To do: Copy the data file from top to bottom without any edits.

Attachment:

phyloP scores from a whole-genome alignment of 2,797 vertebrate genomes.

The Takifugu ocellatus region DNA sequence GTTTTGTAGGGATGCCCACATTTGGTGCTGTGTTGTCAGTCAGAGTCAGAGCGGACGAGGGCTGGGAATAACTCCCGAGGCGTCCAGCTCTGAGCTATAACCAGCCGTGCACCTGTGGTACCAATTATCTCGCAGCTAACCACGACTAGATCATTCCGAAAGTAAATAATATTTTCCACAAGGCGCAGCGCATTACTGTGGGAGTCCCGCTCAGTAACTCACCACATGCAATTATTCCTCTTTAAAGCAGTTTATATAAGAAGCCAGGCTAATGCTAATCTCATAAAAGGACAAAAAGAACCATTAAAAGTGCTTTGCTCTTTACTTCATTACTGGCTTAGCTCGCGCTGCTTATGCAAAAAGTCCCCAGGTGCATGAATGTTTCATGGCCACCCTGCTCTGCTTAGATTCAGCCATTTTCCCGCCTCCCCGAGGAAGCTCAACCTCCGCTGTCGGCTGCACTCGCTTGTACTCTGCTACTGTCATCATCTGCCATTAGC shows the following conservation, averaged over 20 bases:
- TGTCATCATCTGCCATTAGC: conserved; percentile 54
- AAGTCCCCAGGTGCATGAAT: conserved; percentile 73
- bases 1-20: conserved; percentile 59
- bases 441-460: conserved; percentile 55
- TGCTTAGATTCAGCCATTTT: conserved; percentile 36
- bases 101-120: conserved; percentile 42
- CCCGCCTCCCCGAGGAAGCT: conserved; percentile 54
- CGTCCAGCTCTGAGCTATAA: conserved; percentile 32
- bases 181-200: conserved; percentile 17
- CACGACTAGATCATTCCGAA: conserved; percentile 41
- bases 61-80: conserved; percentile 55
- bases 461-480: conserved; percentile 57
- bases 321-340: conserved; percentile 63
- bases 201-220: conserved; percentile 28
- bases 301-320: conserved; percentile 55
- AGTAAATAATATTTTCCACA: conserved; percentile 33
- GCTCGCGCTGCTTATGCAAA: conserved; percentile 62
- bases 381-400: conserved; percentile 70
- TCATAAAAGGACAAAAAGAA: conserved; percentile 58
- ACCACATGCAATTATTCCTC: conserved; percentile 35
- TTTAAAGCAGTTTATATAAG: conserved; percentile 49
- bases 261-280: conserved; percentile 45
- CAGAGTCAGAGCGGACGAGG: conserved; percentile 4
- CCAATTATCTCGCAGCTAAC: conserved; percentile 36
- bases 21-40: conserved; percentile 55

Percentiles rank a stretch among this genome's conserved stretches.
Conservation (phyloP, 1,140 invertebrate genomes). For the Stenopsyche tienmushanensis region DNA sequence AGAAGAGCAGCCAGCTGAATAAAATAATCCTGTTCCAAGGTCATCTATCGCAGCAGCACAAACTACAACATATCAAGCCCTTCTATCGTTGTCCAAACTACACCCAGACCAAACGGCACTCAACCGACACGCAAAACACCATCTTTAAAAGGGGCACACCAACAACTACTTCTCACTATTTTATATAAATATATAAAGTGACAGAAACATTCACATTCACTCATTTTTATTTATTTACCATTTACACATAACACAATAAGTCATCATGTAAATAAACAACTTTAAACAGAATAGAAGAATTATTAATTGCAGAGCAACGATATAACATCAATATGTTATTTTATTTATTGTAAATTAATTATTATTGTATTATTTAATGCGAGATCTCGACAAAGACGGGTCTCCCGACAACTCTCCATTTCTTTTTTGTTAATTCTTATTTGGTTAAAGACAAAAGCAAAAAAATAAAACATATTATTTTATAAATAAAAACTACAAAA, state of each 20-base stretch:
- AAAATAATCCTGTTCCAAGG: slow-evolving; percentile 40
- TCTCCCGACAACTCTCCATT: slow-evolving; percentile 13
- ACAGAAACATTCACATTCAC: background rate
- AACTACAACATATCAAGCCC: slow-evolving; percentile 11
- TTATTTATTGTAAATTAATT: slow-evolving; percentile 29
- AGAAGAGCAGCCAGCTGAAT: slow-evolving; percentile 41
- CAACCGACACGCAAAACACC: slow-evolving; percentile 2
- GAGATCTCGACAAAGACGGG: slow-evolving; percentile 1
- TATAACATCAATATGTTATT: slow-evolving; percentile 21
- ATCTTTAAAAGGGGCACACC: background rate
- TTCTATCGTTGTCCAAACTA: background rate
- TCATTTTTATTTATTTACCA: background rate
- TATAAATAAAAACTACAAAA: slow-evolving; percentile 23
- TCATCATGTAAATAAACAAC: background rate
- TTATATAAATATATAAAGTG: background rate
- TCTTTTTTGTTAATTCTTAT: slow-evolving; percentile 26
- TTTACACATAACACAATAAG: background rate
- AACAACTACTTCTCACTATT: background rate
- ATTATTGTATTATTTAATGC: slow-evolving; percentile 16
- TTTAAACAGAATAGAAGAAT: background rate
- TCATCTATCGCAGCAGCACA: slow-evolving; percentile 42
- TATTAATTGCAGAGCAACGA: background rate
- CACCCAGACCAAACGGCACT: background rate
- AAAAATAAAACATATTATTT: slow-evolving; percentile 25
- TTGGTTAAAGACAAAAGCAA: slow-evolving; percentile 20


phyloP scores from a whole-genome alignment of 2,797 vertebrate genomes.

The Takifugu ocellatus region DNA sequence GTTTTGTAGGGATGCCCACATTTGGTGCTGTGTTGTCAGTCAGAGTCAGAGCGGACGAGGGCTGGGAATAACTCCCGAGGCGTCCAGCTCTGAGCTATAACCAGCCGTGCACCTGTGGTACCAATTATCTCGCAGCTAACCACGACTAGATCATTCCGAAAGTAAATAATATTTTCCACAAGGCGCAGCGCATTACTGTGGGAGTCCCGCTCAGTAACTCACCACATGCAATTATTCCTCTTTAAAGCAGTTTATATAAGAAGCCAGGCTAATGCTAATCTCATAAAAGGACAAAAAGAACCATTAAAAGTGCTTTGCTCTTTACTTCATTACTGGCTTAGCTCGCGCTGCTTATGCAAAAAGTCCCCAGGTGCATGAATGTTTCATGGCCACCCTGCTCTGCTTAGATTCAGCCATTTTCCCGCCTCCCCGAGGAAGCTCAACCTCCGCTGTCGGCTGCACTCGCTTGTACTCTGCTACTGTCATCATCTGCCATTAGC shows the following conservation, averaged over 20 bases:
- TGTCATCATCTGCCATTAGC: conserved; percentile 54
- AAGTCCCCAGGTGCATGAAT: conserved; percentile 73
- bases 1-20: conserved; percentile 59
- bases 441-460: conserved; percentile 55
- TGCTTAGATTCAGCCATTTT: conserved; percentile 36
- bases 101-120: conserved; percentile 42
- CCCGCCTCCCCGAGGAAGCT: conserved; percentile 54
- CGTCCAGCTCTGAGCTATAA: conserved; percentile 32
- bases 181-200: conserved; percentile 17
- CACGACTAGATCATTCCGAA: conserved; percentile 41
- bases 61-80: conserved; percentile 55
- bases 461-480: conserved; percentile 57
- bases 321-340: conserved; percentile 63
- bases 201-220: conserved; percentile 28
- bases 301-320: conserved; percentile 55
- AGTAAATAATATTTTCCACA: conserved; percentile 33
- GCTCGCGCTGCTTATGCAAA: conserved; percentile 62
- bases 381-400: conserved; percentile 70
- TCATAAAAGGACAAAAAGAA: conserved; percentile 58
- ACCACATGCAATTATTCCTC: conserved; percentile 35
- TTTAAAGCAGTTTATATAAG: conserved; percentile 49
- bases 261-280: conserved; percentile 45
- CAGAGTCAGAGCGGACGAGG: conserved; percentile 4
- CCAATTATCTCGCAGCTAAC: conserved; percentile 36
- bases 21-40: conserved; percentile 55

Percentiles rank a stretch among this genome's conserved stretches.
Conservation (phyloP, 1,140 invertebrate genomes). For the Stenopsyche tienmushanensis region DNA sequence AGAAGAGCAGCCAGCTGAATAAAATAATCCTGTTCCAAGGTCATCTATCGCAGCAGCACAAACTACAACATATCAAGCCCTTCTATCGTTGTCCAAACTACACCCAGACCAAACGGCACTCAACCGACACGCAAAACACCATCTTTAAAAGGGGCACACCAACAACTACTTCTCACTATTTTATATAAATATATAAAGTGACAGAAACATTCACATTCACTCATTTTTATTTATTTACCATTTACACATAACACAATAAGTCATCATGTAAATAAACAACTTTAAACAGAATAGAAGAATTATTAATTGCAGAGCAACGATATAACATCAATATGTTATTTTATTTATTGTAAATTAATTATTATTGTATTATTTAATGCGAGATCTCGACAAAGACGGGTCTCCCGACAACTCTCCATTTCTTTTTTGTTAATTCTTATTTGGTTAAAGACAAAAGCAAAAAAATAAAACATATTATTTTATAAATAAAAACTACAAAA, state of each 20-base stretch:
- AAAATAATCCTGTTCCAAGG: slow-evolving; percentile 40
- TCTCCCGACAACTCTCCATT: slow-evolving; percentile 13
- ACAGAAACATTCACATTCAC: background rate
- AACTACAACATATCAAGCCC: slow-evolving; percentile 11
- TTATTTATTGTAAATTAATT: slow-evolving; percentile 29
- AGAAGAGCAGCCAGCTGAAT: slow-evolving; percentile 41
- CAACCGACACGCAAAACACC: slow-evolving; percentile 2
- GAGATCTCGACAAAGACGGG: slow-evolving; percentile 1
- TATAACATCAATATGTTATT: slow-evolving; percentile 21
- ATCTTTAAAAGGGGCACACC: background rate
- TTCTATCGTTGTCCAAACTA: background rate
- TCATTTTTATTTATTTACCA: background rate
- TATAAATAAAAACTACAAAA: slow-evolving; percentile 23
- TCATCATGTAAATAAACAAC: background rate
- TTATATAAATATATAAAGTG: background rate
- TCTTTTTTGTTAATTCTTAT: slow-evolving; percentile 26
- TTTACACATAACACAATAAG: background rate
- AACAACTACTTCTCACTATT: background rate
- ATTATTGTATTATTTAATGC: slow-evolving; percentile 16
- TTTAAACAGAATAGAAGAAT: background rate
- TCATCTATCGCAGCAGCACA: slow-evolving; percentile 42
- TATTAATTGCAGAGCAACGA: background rate
- CACCCAGACCAAACGGCACT: background rate
- AAAAATAAAACATATTATTT: slow-evolving; percentile 25
- TTGGTTAAAGACAAAAGCAA: slow-evolving; percentile 20